Specialty floss can produce wonderful effects in cross stitch. Here a 5 Metallic Floss Tips to reduce the challenges and make the results even more stunning!
The most common floss used in cross stitch is made up of 6 single strands loosely twisted together and packaged in skeins. We cut the floss in certain lengths, separate the strands, then recombine the number called for in the cross stitch chart strand count.
In the past few years, though, companies like DMC and Kreinik have developed a number of specialty flosses. Initially, only blending filaments and some basic metallic flosses were offered. Now, it seems that every time I visit my favorite craft stores, new colors and "effects" have been added.
While the effect of these flosses can be quite striking, here are some things to consider.
Since Christmas is the perfect holiday for adding a little extra sparkle to your work, these 5 Tips will help you do just that.
Thread an inch or two of the folded end through the eye of your needle...
...forming a loop.
Grasp the two ends of the floss, bring them up and thread them through the loop.
Gently pull the floss taut, so the floss is anchored at the eye of the needle.
Then just treat the tail of the floss as usual (for me, that means making a waste knot), and begin stitching.
If the floss begins to separate and shred, don't continue stitching. Simply bury your thread and start with a new strand of floss.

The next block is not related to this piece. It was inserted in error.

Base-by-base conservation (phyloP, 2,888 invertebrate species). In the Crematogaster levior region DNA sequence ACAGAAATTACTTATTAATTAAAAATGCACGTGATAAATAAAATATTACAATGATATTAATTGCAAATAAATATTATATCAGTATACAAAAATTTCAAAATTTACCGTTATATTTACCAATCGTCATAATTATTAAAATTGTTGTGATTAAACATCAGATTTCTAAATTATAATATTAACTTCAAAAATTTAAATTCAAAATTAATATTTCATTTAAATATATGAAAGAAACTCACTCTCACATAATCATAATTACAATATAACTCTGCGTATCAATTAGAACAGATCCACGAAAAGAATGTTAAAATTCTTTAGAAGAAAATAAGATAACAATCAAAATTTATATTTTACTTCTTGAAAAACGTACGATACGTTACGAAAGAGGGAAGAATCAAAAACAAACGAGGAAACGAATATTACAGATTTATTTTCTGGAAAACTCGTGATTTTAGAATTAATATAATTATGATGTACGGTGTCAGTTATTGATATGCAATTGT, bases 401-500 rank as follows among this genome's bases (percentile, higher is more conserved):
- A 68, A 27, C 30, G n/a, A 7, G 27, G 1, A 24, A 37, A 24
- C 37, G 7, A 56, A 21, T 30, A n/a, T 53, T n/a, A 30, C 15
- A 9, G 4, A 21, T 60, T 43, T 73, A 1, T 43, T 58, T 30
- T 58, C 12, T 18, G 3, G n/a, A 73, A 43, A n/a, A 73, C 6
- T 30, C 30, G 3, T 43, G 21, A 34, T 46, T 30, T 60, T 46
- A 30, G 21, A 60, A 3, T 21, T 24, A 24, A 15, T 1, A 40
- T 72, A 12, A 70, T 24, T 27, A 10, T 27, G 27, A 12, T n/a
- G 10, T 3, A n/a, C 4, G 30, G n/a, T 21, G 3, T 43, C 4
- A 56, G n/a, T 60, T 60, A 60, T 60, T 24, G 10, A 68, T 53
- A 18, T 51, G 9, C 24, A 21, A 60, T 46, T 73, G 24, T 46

Using these tips, you'll have wonderful results with specialty flosses.
I have seen recommendations to use wax on floss to help it glide through your fabric. Because I have been successful with the techniques above, I have not needed to use wax. I am also reluctant to put any substance on the floss that may leave residue on my fabric, seen or unseen.
Often residue takes some time to become visible.
However, I know that other stitchers do. My sister has white candles around her house and occasionally runs her floss over these while stitching. Still, since I haven't tried it myself, I am reluctant to recommend it.
If you do decide to try it, experiment on a scrap of the same fabric you are using before stitching on a piece that you've been working on. It would be a shame to risk ruining a project that you've invested time in.
If you have additional tips on using metallic floss, or have used wax on floss, share your experience with us.